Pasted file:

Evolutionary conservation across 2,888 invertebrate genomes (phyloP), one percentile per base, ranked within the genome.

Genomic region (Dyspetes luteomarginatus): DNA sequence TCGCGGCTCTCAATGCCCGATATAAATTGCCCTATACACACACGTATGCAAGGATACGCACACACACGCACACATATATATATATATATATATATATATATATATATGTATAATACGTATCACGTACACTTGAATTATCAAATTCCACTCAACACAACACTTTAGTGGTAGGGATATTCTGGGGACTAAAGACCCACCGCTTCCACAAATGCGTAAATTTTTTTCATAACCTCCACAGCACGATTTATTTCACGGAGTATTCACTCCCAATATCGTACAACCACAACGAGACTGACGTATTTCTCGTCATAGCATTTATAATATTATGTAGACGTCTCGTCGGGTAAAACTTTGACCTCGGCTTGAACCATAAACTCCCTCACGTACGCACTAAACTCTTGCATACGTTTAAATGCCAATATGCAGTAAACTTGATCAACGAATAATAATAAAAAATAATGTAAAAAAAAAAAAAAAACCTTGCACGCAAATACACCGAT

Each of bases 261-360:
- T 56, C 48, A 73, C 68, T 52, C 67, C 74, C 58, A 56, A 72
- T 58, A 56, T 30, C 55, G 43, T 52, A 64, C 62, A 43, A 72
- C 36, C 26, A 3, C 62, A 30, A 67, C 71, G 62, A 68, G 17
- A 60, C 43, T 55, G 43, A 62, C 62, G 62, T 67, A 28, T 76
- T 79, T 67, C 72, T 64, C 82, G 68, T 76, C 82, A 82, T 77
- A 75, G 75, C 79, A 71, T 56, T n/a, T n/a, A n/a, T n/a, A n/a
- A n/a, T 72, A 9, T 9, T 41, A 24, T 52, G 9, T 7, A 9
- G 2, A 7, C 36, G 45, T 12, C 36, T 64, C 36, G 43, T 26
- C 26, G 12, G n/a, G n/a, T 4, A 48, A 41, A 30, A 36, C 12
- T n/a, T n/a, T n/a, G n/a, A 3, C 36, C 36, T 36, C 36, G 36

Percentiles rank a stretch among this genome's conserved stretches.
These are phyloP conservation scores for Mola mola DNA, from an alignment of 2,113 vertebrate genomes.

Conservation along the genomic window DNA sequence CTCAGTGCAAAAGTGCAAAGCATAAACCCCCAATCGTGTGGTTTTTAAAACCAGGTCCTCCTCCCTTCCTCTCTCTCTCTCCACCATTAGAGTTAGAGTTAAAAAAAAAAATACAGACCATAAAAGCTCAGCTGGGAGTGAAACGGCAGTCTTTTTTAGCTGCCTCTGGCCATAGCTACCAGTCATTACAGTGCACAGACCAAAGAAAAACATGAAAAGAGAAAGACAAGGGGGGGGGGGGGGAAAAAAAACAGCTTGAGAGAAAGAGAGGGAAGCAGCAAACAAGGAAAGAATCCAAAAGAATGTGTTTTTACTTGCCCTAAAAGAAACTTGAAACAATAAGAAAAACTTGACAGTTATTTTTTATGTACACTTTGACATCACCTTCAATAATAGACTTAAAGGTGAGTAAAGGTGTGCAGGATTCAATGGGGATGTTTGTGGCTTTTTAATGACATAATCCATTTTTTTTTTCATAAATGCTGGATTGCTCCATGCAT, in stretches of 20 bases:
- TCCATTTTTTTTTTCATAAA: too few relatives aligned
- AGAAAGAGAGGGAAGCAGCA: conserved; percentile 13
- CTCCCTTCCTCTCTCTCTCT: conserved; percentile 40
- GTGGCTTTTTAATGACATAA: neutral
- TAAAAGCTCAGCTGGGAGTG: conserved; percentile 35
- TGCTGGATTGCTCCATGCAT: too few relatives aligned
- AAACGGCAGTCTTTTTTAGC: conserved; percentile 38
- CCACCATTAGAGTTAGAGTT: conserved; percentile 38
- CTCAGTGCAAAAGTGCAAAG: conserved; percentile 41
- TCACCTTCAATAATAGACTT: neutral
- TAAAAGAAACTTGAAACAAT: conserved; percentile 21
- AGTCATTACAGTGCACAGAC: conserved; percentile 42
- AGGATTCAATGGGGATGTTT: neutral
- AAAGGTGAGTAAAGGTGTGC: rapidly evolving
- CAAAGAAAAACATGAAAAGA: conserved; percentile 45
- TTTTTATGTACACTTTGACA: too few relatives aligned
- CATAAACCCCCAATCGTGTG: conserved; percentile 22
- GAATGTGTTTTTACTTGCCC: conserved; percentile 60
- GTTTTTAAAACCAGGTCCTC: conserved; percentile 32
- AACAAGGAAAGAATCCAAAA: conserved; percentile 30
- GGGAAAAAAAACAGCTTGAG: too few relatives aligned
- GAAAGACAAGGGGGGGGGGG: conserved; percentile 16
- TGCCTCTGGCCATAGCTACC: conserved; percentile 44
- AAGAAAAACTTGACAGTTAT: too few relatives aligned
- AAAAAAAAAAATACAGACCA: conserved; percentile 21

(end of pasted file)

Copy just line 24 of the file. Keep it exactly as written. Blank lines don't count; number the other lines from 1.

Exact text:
- CCACCATTAGAGTTAGAGTT: conserved; percentile 38